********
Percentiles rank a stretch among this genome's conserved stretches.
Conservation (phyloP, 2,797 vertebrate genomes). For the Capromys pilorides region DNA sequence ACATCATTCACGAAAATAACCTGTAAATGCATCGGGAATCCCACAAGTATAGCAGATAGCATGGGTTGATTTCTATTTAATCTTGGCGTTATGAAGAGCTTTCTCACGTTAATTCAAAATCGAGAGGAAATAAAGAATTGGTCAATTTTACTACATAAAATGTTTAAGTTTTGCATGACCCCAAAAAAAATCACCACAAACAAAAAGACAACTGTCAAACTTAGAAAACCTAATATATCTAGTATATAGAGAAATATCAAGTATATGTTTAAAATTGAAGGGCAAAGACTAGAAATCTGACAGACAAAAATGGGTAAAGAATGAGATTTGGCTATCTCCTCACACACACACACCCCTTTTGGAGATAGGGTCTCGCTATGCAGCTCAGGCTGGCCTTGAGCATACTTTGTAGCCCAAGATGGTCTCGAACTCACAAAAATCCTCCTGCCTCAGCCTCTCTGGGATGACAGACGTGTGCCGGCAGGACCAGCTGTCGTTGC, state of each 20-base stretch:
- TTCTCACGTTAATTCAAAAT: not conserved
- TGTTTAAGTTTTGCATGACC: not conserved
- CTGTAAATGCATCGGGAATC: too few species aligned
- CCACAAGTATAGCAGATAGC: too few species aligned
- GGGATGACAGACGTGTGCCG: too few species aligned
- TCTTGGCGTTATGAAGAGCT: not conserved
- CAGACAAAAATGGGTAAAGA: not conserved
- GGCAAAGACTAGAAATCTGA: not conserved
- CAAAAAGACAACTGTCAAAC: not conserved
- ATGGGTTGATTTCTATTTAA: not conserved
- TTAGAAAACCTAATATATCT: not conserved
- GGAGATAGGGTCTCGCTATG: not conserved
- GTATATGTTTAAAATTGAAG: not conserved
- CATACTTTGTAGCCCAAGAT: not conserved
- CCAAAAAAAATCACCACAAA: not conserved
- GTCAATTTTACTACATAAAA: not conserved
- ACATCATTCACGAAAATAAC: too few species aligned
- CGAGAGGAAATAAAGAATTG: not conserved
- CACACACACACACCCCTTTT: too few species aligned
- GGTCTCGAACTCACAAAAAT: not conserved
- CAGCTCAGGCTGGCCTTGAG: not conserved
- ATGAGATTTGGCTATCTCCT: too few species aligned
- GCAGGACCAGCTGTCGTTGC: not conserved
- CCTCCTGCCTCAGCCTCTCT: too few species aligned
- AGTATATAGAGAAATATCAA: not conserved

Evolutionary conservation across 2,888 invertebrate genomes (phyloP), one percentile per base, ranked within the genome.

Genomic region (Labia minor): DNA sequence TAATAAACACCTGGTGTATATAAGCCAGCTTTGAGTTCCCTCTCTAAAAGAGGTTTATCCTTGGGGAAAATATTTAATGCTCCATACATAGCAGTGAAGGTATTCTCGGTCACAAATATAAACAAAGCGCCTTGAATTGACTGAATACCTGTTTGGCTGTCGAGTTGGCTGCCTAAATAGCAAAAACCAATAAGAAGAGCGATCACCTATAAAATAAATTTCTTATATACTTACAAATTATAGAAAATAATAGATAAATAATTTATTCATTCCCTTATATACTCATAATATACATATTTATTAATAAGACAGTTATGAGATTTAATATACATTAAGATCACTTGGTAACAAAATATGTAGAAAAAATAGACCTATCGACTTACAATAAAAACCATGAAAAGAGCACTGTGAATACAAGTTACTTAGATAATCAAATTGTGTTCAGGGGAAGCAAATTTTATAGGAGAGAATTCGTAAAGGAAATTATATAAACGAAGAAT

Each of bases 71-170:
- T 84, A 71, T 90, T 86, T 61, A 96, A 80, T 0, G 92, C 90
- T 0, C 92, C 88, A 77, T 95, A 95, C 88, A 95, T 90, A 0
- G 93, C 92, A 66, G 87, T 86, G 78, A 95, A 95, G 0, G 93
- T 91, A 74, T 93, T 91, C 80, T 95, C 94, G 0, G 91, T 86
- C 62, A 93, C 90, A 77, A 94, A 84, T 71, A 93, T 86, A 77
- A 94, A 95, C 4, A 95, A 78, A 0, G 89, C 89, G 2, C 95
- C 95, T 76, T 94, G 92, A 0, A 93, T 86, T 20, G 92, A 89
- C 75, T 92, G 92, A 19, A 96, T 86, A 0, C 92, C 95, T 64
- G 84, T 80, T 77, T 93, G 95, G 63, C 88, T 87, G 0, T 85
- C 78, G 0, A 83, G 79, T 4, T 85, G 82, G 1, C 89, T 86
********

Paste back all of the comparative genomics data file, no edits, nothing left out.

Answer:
Percentiles rank a stretch among this genome's conserved stretches.
Conservation (phyloP, 2,797 vertebrate genomes). For the Capromys pilorides region DNA sequence ACATCATTCACGAAAATAACCTGTAAATGCATCGGGAATCCCACAAGTATAGCAGATAGCATGGGTTGATTTCTATTTAATCTTGGCGTTATGAAGAGCTTTCTCACGTTAATTCAAAATCGAGAGGAAATAAAGAATTGGTCAATTTTACTACATAAAATGTTTAAGTTTTGCATGACCCCAAAAAAAATCACCACAAACAAAAAGACAACTGTCAAACTTAGAAAACCTAATATATCTAGTATATAGAGAAATATCAAGTATATGTTTAAAATTGAAGGGCAAAGACTAGAAATCTGACAGACAAAAATGGGTAAAGAATGAGATTTGGCTATCTCCTCACACACACACACCCCTTTTGGAGATAGGGTCTCGCTATGCAGCTCAGGCTGGCCTTGAGCATACTTTGTAGCCCAAGATGGTCTCGAACTCACAAAAATCCTCCTGCCTCAGCCTCTCTGGGATGACAGACGTGTGCCGGCAGGACCAGCTGTCGTTGC, state of each 20-base stretch:
- TTCTCACGTTAATTCAAAAT: not conserved
- TGTTTAAGTTTTGCATGACC: not conserved
- CTGTAAATGCATCGGGAATC: too few species aligned
- CCACAAGTATAGCAGATAGC: too few species aligned
- GGGATGACAGACGTGTGCCG: too few species aligned
- TCTTGGCGTTATGAAGAGCT: not conserved
- CAGACAAAAATGGGTAAAGA: not conserved
- GGCAAAGACTAGAAATCTGA: not conserved
- CAAAAAGACAACTGTCAAAC: not conserved
- ATGGGTTGATTTCTATTTAA: not conserved
- TTAGAAAACCTAATATATCT: not conserved
- GGAGATAGGGTCTCGCTATG: not conserved
- GTATATGTTTAAAATTGAAG: not conserved
- CATACTTTGTAGCCCAAGAT: not conserved
- CCAAAAAAAATCACCACAAA: not conserved
- GTCAATTTTACTACATAAAA: not conserved
- ACATCATTCACGAAAATAAC: too few species aligned
- CGAGAGGAAATAAAGAATTG: not conserved
- CACACACACACACCCCTTTT: too few species aligned
- GGTCTCGAACTCACAAAAAT: not conserved
- CAGCTCAGGCTGGCCTTGAG: not conserved
- ATGAGATTTGGCTATCTCCT: too few species aligned
- GCAGGACCAGCTGTCGTTGC: not conserved
- CCTCCTGCCTCAGCCTCTCT: too few species aligned
- AGTATATAGAGAAATATCAA: not conserved

Evolutionary conservation across 2,888 invertebrate genomes (phyloP), one percentile per base, ranked within the genome.

Genomic region (Labia minor): DNA sequence TAATAAACACCTGGTGTATATAAGCCAGCTTTGAGTTCCCTCTCTAAAAGAGGTTTATCCTTGGGGAAAATATTTAATGCTCCATACATAGCAGTGAAGGTATTCTCGGTCACAAATATAAACAAAGCGCCTTGAATTGACTGAATACCTGTTTGGCTGTCGAGTTGGCTGCCTAAATAGCAAAAACCAATAAGAAGAGCGATCACCTATAAAATAAATTTCTTATATACTTACAAATTATAGAAAATAATAGATAAATAATTTATTCATTCCCTTATATACTCATAATATACATATTTATTAATAAGACAGTTATGAGATTTAATATACATTAAGATCACTTGGTAACAAAATATGTAGAAAAAATAGACCTATCGACTTACAATAAAAACCATGAAAAGAGCACTGTGAATACAAGTTACTTAGATAATCAAATTGTGTTCAGGGGAAGCAAATTTTATAGGAGAGAATTCGTAAAGGAAATTATATAAACGAAGAAT

Each of bases 71-170:
- T 84, A 71, T 90, T 86, T 61, A 96, A 80, T 0, G 92, C 90
- T 0, C 92, C 88, A 77, T 95, A 95, C 88, A 95, T 90, A 0
- G 93, C 92, A 66, G 87, T 86, G 78, A 95, A 95, G 0, G 93
- T 91, A 74, T 93, T 91, C 80, T 95, C 94, G 0, G 91, T 86
- C 62, A 93, C 90, A 77, A 94, A 84, T 71, A 93, T 86, A 77
- A 94, A 95, C 4, A 95, A 78, A 0, G 89, C 89, G 2, C 95
- C 95, T 76, T 94, G 92, A 0, A 93, T 86, T 20, G 92, A 89
- C 75, T 92, G 92, A 19, A 96, T 86, A 0, C 92, C 95, T 64
- G 84, T 80, T 77, T 93, G 95, G 63, C 88, T 87, G 0, T 85
- C 78, G 0, A 83, G 79, T 4, T 85, G 82, G 1, C 89, T 86